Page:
If you told someone in 2010 that Silicon Valley startup Tesla Motors would be making traditional car company CEOs quake in their boots within 5 years, they would think you were either an idiot of possibly a politician. But today, major countries — like China, India, France, the UK, and California — are talking about banning all cars with internal combustion engines. [Yes, I know California is not technically a country — yet.] Now, Silicon Valley has spawned another startup — Impossible Foods — that wants to eliminate all animal-based food products by 2035.
That’s just crazy talk, right? Maybe not. Impossible Foods has secured backing from such luminaries as Bill Gates and Google Ventures. Its CEO, Patrick Brown, a Stanford biochemist, announced this week, “We want to completely replace animals as a food production technology by 2035. We are working on producing all foods that we get from animals.”
“No disrespect to vegetarians,” he adds, “but the only consumers we really care about are meat consumers. A friend mentioned to me that if you could make a burger that McDonald’s would serve instead of a burger from a cow, then that would be the fastest way to solve the problem. It was a throwaway comment, but I realized that was exactly it.
“And because of my scientific background I knew it was completely doable. I found to my surprise that no one was treating it as a solvable problem. I think people just figured we have this insanely destructive system and it’s just never going to go away. They thought, ‘bummer, but there you are’.”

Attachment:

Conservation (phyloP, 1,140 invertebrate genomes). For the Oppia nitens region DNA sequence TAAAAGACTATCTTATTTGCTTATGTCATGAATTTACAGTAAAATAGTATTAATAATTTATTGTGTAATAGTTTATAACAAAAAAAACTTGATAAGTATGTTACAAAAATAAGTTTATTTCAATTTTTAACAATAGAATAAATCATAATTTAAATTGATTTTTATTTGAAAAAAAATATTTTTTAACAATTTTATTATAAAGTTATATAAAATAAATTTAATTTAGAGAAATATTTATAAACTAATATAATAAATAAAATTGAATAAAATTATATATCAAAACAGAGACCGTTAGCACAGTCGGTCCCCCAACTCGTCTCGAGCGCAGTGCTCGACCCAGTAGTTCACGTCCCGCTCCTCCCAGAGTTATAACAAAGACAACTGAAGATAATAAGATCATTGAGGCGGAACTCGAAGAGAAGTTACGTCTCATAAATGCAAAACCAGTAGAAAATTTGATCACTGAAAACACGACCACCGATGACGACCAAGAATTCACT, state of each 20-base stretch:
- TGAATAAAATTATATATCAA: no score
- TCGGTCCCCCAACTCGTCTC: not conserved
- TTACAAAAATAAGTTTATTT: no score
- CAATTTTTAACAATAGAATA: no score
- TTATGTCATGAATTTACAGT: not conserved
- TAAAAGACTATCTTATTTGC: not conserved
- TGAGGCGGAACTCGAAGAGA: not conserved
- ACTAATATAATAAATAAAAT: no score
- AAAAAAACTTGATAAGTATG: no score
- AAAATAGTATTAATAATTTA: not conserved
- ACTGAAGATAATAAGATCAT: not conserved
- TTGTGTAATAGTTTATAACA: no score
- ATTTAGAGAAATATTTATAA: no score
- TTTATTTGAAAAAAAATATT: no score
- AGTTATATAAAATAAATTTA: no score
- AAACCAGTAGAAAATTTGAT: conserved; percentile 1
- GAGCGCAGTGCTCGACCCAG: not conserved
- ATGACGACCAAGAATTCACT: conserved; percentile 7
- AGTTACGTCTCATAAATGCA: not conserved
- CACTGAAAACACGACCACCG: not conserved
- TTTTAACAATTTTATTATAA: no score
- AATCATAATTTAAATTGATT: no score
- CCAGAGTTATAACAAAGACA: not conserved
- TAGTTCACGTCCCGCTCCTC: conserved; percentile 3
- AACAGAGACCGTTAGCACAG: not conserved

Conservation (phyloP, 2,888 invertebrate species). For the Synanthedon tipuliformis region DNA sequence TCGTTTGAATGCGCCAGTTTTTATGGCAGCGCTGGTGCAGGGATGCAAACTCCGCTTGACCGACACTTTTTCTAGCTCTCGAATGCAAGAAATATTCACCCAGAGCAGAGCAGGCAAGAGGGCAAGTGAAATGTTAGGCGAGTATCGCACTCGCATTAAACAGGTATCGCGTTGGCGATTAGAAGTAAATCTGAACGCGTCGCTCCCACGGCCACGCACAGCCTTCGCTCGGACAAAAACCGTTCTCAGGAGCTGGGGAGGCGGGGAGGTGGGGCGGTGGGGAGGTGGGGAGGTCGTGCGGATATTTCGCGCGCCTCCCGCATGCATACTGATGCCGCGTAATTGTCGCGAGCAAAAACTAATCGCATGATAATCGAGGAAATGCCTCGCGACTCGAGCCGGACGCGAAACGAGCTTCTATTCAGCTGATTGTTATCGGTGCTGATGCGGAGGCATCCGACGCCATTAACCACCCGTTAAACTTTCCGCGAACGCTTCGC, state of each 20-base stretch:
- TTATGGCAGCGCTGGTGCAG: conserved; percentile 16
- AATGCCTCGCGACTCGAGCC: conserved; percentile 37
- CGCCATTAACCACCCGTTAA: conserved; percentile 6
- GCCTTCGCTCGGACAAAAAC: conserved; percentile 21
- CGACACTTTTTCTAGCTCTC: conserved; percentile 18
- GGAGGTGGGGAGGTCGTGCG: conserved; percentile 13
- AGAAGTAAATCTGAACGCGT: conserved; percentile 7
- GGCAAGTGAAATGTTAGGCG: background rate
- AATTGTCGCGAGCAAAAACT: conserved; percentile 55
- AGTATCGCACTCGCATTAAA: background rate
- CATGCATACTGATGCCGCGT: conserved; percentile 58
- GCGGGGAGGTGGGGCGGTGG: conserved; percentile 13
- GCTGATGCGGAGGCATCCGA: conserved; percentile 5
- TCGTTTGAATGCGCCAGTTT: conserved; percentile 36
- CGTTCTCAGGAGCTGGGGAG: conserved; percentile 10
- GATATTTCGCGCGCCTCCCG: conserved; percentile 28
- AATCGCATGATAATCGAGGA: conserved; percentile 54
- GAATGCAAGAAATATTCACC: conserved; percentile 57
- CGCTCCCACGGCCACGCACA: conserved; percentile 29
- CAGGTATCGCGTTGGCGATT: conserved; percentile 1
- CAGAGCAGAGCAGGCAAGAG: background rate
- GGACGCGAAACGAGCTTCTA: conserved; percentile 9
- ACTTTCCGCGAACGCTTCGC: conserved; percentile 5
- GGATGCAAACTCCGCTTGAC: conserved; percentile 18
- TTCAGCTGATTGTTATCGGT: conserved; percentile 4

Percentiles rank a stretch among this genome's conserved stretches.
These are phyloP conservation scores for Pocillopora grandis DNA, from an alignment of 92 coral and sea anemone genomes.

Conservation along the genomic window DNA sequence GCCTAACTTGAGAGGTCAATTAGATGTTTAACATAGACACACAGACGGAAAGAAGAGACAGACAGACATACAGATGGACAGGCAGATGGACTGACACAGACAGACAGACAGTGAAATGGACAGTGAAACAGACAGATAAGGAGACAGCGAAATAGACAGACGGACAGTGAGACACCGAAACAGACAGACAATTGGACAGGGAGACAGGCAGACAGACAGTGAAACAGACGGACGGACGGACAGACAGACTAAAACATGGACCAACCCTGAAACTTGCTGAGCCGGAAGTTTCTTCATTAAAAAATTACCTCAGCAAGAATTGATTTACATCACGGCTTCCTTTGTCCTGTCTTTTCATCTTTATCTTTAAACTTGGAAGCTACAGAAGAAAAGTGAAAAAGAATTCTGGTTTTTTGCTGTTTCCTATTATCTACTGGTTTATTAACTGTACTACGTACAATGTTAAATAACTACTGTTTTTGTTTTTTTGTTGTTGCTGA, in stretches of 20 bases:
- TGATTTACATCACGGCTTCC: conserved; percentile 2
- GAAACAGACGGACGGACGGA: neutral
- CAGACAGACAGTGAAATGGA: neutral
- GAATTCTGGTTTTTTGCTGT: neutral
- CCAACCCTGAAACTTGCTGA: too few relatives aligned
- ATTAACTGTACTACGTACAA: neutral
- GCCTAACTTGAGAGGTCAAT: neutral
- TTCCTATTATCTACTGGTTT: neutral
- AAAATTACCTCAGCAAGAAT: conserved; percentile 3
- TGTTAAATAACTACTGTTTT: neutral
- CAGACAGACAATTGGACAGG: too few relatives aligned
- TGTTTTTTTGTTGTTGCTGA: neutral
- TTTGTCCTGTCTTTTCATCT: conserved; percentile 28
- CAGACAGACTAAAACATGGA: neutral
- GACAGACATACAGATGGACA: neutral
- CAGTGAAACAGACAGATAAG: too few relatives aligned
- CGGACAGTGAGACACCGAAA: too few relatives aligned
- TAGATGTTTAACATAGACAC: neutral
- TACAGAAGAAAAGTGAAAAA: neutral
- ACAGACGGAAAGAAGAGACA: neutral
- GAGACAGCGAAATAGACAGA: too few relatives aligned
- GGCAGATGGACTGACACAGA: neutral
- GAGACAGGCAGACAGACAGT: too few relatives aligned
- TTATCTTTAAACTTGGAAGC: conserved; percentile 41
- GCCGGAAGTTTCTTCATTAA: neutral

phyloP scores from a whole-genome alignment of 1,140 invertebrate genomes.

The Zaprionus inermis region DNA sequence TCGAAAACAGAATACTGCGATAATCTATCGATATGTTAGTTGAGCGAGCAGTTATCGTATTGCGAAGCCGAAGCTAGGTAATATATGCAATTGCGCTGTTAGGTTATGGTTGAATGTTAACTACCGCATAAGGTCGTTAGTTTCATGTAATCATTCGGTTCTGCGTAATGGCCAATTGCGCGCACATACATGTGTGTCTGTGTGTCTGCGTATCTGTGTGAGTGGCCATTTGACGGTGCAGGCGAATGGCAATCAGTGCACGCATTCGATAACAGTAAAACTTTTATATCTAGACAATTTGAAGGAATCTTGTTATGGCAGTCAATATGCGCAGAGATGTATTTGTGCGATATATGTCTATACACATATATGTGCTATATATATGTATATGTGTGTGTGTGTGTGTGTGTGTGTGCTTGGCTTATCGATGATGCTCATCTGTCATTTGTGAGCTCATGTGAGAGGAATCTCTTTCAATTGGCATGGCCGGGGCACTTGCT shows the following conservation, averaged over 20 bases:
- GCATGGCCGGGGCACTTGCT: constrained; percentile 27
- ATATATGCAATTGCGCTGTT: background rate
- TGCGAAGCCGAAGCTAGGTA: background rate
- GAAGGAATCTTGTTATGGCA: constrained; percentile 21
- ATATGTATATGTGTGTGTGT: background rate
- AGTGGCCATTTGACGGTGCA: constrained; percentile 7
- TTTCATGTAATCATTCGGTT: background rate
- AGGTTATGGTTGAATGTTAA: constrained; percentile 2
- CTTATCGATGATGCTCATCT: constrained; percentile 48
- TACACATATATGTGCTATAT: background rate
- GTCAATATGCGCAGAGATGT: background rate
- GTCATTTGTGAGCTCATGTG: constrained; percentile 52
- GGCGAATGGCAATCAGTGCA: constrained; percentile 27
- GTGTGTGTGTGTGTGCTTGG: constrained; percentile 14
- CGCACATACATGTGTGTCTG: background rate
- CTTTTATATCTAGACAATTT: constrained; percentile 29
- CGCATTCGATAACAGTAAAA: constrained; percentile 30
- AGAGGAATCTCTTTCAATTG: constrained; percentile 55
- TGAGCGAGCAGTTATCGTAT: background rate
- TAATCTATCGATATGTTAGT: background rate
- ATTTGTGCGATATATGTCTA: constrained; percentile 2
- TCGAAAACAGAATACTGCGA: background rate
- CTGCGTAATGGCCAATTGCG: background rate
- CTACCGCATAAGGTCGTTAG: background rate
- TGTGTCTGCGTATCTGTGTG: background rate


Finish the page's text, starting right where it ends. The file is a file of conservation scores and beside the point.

What is Impossible Foods’ secret? Heme — a compound that contains iron and is found in animal muscle. Impossible Foods describes it as “a basic building block of life in all organisms, including plants.” According to the company, heme is significant because it gives meat its unique color and taste, as well as catalyzing the other flavors in meat when it is cooked.
Just like Tesla, Impossible Foods’ main mission is to save the world. Patrick Brown was strongly influenced by a United Nations study published in 2006 which claimed animal farming was responsible for more greenhouse gas emissions worldwide than the entire transportation sector — that study was actually produced by the agriculture/livestock arm of the UN, so some have claimed it is too industry friendly.
Like Elon Musk, Brown began a quest to address the climate crisis no matter the hurdles. Unlike Musk, Brown is pursuing his dream by making plant-based foods instead of electric cars.
The company opened a new manufacturing plant in Oakland this month and has started producing one million pounds of plant-based “beef” every month. It expects to its products to reach 1,000 distribution points by the end of this year. The company’s chief communications officer, Rachel Konrad, says, “We’re not a burger company. We’re a tech platform for food. Our first product was ‘proof of concept’. We can have second, or tenth, products after that.”
Full disclosure: My bride is attempting to transition our menu at home away from animal products. Much to my surprise, I now prefer a veggie burger or a so-called “chicken patty” to the real thing. This is rather surprising from someone who used to get excited by “all you can eat” prime rib night at the local eatery. Tastes and attitudes change. Plant-based food today is miles ahead of what it was just a few years ago.
All the arguments that militate in favor ditching internal combustion engines apply to plant-based food. Try it. You just might like it. I do.
Source: Plant Based Foods
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